Moving to Spain is very easy for EU citizens. This is because Spain is a member of the European Union (EU) and Schengen Area. Citizens of the EU, the European Economic Area (EEA), and Switzerland don’t need a visa to visit, live, work or study in Spain. All you need is a valid personal identity card or passport issued by an EU/EEA country. However, if you plan to stay long-term you must register with the Spanish authorities and get a national identity number. You have to do this within three months of your arrival.
Nationals from other countries will need a visa to visit, live, and study in Spain. In most cases, a work permit is required too. This includes UK citizens who were not legal residents in Spain before 1 January 2021. Citizens of countries without an agreement with Schengen states will need a visa to stay short-term (less than 90 days) in Spain.
Types of visas in Spain
- Short-term Spain visas – known as the Schengen or C-type visas (visado de corta duracion), allow stays of up to 90 days for tourism or business travel. Some nationalities also require an airport transit visa for Spain (visado de transito aeroportuario).
- Long-term national visas (visado nacional) – are required for non-EU/EEA citizens who want to stay longer than 90 days in Spain. For example, the combined residence and work visa (visado de residencia y trabajo) or the student visa (visado de estudios).
- Residence-only visas – If you want to stay long-term in Spain without working or studying, you will require a residence visa (visado de residencia no lucrativa). These are usually issued to people who want to live in Spain for family reunification or retirement.
Details of these visas along with qualifying conditions, costs, and application processes are explained below; current information is available from the Spanish Ministry of Foreign Affairs.
Spain visas for short-term stays
Many nationalities can enter Spain without a visa for periods of up to 90 days. These include the US, Canada, Australia, New Zealand, Argentina, Brazil, and Japan. However, you must still apply for a long-term residence visa to stay longer than three months. After the end of 2022, citizens of countries who can currently enter Spain without a visa will need to obtain an ETIAS Visa Waiver which will be similar to the US ESTA.
Like most EU countries, Spain is a Schengen area country. This means that if you have a short-stay visa issued by another Schengen state you can also visit Spain.
However, you will need to obtain a visa if one of the following statements applies to your situation:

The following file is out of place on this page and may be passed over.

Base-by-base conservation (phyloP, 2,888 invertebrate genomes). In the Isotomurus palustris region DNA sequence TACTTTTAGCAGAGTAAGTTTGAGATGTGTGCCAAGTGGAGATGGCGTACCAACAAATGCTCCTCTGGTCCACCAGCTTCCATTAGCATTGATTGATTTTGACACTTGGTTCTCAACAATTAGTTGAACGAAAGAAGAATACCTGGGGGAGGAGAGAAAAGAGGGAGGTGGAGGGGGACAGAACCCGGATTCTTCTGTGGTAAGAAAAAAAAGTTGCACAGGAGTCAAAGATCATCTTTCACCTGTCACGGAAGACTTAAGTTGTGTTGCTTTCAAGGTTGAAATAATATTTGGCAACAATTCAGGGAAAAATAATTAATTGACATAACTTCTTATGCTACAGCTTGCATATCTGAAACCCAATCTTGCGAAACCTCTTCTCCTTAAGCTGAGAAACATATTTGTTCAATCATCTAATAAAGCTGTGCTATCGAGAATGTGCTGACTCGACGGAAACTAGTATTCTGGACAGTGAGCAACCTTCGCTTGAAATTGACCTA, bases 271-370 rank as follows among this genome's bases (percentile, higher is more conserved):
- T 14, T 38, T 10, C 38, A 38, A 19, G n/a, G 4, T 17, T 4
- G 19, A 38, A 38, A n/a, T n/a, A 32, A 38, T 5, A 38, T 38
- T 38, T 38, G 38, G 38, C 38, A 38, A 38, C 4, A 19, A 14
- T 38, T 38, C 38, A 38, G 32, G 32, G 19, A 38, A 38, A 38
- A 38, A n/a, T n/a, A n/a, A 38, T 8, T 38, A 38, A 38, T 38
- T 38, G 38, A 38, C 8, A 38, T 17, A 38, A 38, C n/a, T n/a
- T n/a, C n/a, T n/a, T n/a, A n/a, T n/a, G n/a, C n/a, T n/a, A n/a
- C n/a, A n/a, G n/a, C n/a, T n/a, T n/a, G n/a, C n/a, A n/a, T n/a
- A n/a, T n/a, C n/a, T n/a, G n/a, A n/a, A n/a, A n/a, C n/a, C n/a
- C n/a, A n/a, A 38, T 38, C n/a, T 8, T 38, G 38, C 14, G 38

- You are a national of a non-EU/EEA country that has neither a Spain visa agreement nor one with the Schengen states (and you do not have a Schengen visa).
- You are a national of a country that has reached a visa-free movement agreement with the Schengen states, but you were previously barred from entering Spain or any other Schengen country without a visa.
Retiring in Spain
If you want to retire in Spain as a non-EU/EEA citizen, you can apply for Spain’s non-lucrative residence visa (visado de residencia no lucrativa). You must prove that you have the financial means to support yourself in Spain without working.
Fast-track and golden visas in Spain
Citizens of non-EU countries who are investors, entrepreneurs, highly qualified professionals, and researchers can apply for fast-track visas. These permits offer automatic residence for the whole family and visa-free travel throughout the Schengen area. These allow you to live and work in Spain for two years and are renewable for the same duration, as long as you continue to meet the visa conditions. You can apply for permanent residence after five years.
Then there are the so-called golden visas that also grant residence for the whole family and travel through the Schengen area. There are various ways you can get a golden visa. For example, investors may need to spend €500,000 on property in Spain. Or, if you have the cash, you can buy €1 million of shares in a Spanish company or fund. Alternatively, you can deposit at least €1 million in a Spanish bank. Lastly, you can buy €2 million worth of Spanish government debt. For more information, contact the Spanish embassy or consulate in your home country.
Permanent residence and citizenship
After five uninterrupted years of temporary residence in Spain, you can apply for a long-term or permanent residence. You are also entitled to permanent residence in Spain if you hold a Blue Card from another EU member state and lived elsewhere in the EU for the same period. A long-term residence permit allows you to stay in Spain indefinitely. Permanent residency affords you most of the same rights as Spanish citizens, with the notable exception of voting in elections.